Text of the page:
Salt Baked Chicken

Salt baked chicken is a traditional Hakka meal. You can now prepare this traditional chicken meal at home with this easy-to-follow recipe.

A History of Salt-Baked Chicken

You won’t find a more authentic recipe for Salt Baked Chicken anywhere else. Many legends surround the dish’s birth, but my personal favorite goes like this:

According to legend, a trustworthy salt dealer was rewarded with a live chicken for his efforts. It would take him several days to travel back home, so he salted and dressed the chicken to keep it from spoiling on the trip.

But he gave in while on the road and, without any other means of preparation, roasted it in salt. He was so happy with the flavor that he ranted to his wife about his culinary marvel all the way home.

His wife then meticulously recreated it by following his instructions, and the result was the first Salt Baked Chicken. This isn’t a particularly forward-thinking tale, and who knows if it’s reality or fiction (or maybe historical fiction?), but I do hope you’ve enjoyed this snippet of chicken mayhem.

A Traditional Recipe

This is the classic method for making salt-baked chicken. Many shoppers choose the pre-made salt-baked powder spice packets available in most grocery stores.

This chicken does not need any extra MSG, in my opinion, thus I will not be using it. In my opinion, you should make the extra effort to get the actual deal. Moreover, the chicken’s inherent flavor is brought out with the use of salt and sand ginger powder (sha-jiang-fen).

I’m not kidding when I say that we consider it the best chicken they’ve ever tasted (which is a lot). We’ve shared a lot of great chicken dishes over the years, but this Salt Baked Chicken stands head and shoulders above the rest.

Most Important Component: Sand Ginger Powder

Finally, a word. Different from regular ginger powder is sand ginger powder (sha-jiang-fen). Sand ginger powder is as essential to this dish as salt. There is no way to replace it or skip it.

Which leads me to question if the legend about how this recipe came to be is real, if the merchant brought the sand ginger powder with him or if some other astute person added it later. A second season of the poultry drama could be in order.



  • 14 ounces of firm tofu (cut into ½-inch thick rectangles)
  • 1 1/4 cups of warm water
  • 1 teaspoon of sugar
  • 1 teaspoon of Shaoxing wine
  • 1/2 teaspoon of sesame oil
  • 1/2 teaspoon of onion powder
  • 1/2 teaspoon of salt
  • 1/4 teaspoon of garlic powder


  • 2 tablespoons of all purpose flour
  • 2 tablespoons of cornstarch
  • 3/4 teaspoon of salt
  • 3/4 teaspoon of ground white pepper
  • 1/4 teaspoon of sand ginger powder
  • 1/4 teaspoon of ground Sichuan Peppercorn


  • 1.35 kg of whole chicken
  • 4 slices of ginger
  • 2 tablespoons of Shaoxing wine
  • 1½ tablespoons of sand ginger powder
  • 1 tablespoon of oil
  • 2 teaspoons (plus 3 pounds) of coarse sea salt
  • ½ teaspoon of ground white pepper


  1. Put the chicken in a sink of cold running water to clean it. The chicken should be shaken in a colander to get rid of any extra moisture.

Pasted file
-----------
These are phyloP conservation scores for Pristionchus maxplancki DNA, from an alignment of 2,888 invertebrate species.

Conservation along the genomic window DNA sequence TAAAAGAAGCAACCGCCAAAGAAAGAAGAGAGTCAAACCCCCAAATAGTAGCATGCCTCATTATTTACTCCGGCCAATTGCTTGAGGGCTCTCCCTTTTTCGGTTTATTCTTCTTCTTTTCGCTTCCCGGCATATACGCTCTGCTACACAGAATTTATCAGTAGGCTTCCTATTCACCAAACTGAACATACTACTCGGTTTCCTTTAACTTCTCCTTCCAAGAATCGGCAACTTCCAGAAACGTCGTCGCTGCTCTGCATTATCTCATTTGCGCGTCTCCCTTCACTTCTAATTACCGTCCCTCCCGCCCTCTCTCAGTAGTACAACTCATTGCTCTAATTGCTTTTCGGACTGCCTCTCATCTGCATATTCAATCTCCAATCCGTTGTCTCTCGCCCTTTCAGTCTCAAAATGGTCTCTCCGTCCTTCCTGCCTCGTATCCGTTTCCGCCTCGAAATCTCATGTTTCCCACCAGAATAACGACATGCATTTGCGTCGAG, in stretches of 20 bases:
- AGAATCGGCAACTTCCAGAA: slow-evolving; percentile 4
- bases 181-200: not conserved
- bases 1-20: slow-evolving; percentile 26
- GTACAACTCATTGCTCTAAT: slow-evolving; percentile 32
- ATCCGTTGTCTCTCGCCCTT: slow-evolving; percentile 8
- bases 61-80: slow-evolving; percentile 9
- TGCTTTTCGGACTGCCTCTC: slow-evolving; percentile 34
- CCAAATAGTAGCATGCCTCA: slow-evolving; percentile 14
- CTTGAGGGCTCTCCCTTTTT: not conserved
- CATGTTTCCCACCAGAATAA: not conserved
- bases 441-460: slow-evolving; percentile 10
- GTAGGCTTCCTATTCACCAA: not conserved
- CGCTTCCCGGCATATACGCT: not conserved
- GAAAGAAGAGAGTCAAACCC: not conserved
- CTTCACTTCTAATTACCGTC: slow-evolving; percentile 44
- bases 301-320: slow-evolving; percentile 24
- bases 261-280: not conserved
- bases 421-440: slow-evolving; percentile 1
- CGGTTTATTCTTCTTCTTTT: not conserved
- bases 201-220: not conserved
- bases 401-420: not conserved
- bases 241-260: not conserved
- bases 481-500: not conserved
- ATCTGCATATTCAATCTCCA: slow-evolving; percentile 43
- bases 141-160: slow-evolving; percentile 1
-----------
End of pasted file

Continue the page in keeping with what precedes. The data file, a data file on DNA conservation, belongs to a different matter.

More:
2. Spread the Shaoxing wine into and out of the chicken’s cavity. Next, stir together 2 teaspoons of salt, the powdered white pepper, and the sand ginger powder. Spread the mixture inside and out of the chicken’s cavity.
  3. Now place the wire rack over the tray, and set the chicken on the rack. If you can stand the chicken on its head, the fluid in its cavity will drain more efficiently. A glass of liquid may be used as a support structure. Marinate the chicken in the fridge overnight, uncovered. The chicken skin needs to be dried out.
  4. When you’re ready to cook the chicken the next day, take it out of the fridge at least an hour or two beforehand to let it come to room temperature. The chicken’s skin can be brushed with oil, and ginger slices inserted inside. Following this, use kitchen thread to secure the drumsticks. The final step is to wrap the chicken in a huge sheet of parchment paper, then another sheet of parchment with the opening on the breast side. Don’t eat the chicken just yet.
  5. Now, using medium heat and a dry wok, “stir-fry” the remaining salt until it is a light brown color, which should take around 15 minutes. You can easily burn yourself if you swirl the salt too vigorously after it has heated up. A half-inch of hot salt should then be evenly distributed on the bottom of a wok or Dutch oven. The chicken should be positioned in the middle of the pot with the breast side up. The remaining hot salt should then be sprinkled over the chicken. Cook for 35 minutes with the cover on and the heat set to medium. The salt is ready when it can be touched without burning your finger; take it off the heat when it reaches that temperature and let it sit, covered, for another 30 to 40 minutes.
  6. After the salt has warmed to the touch, remove the chicken from the salt using a wooden spoon or spatula. Even after 30–40 minutes of cooling off, the chicken is still quite hot. Carefully remove the parchment paper from the oven and set it aside to cool.
  7. The chicken in this meal is often served boneless and skin removed. You are not obligated to do so, but your customers would enjoy it if you did! Additionally, the carcass and bone from a chicken make for a delicious soup. There will be a lot of juice when you pull the meat off the bird; do yourself and your diners a favor by pouring the juice over the chicken once it has been plated.
  8. Chop up some scallions and put them on top.
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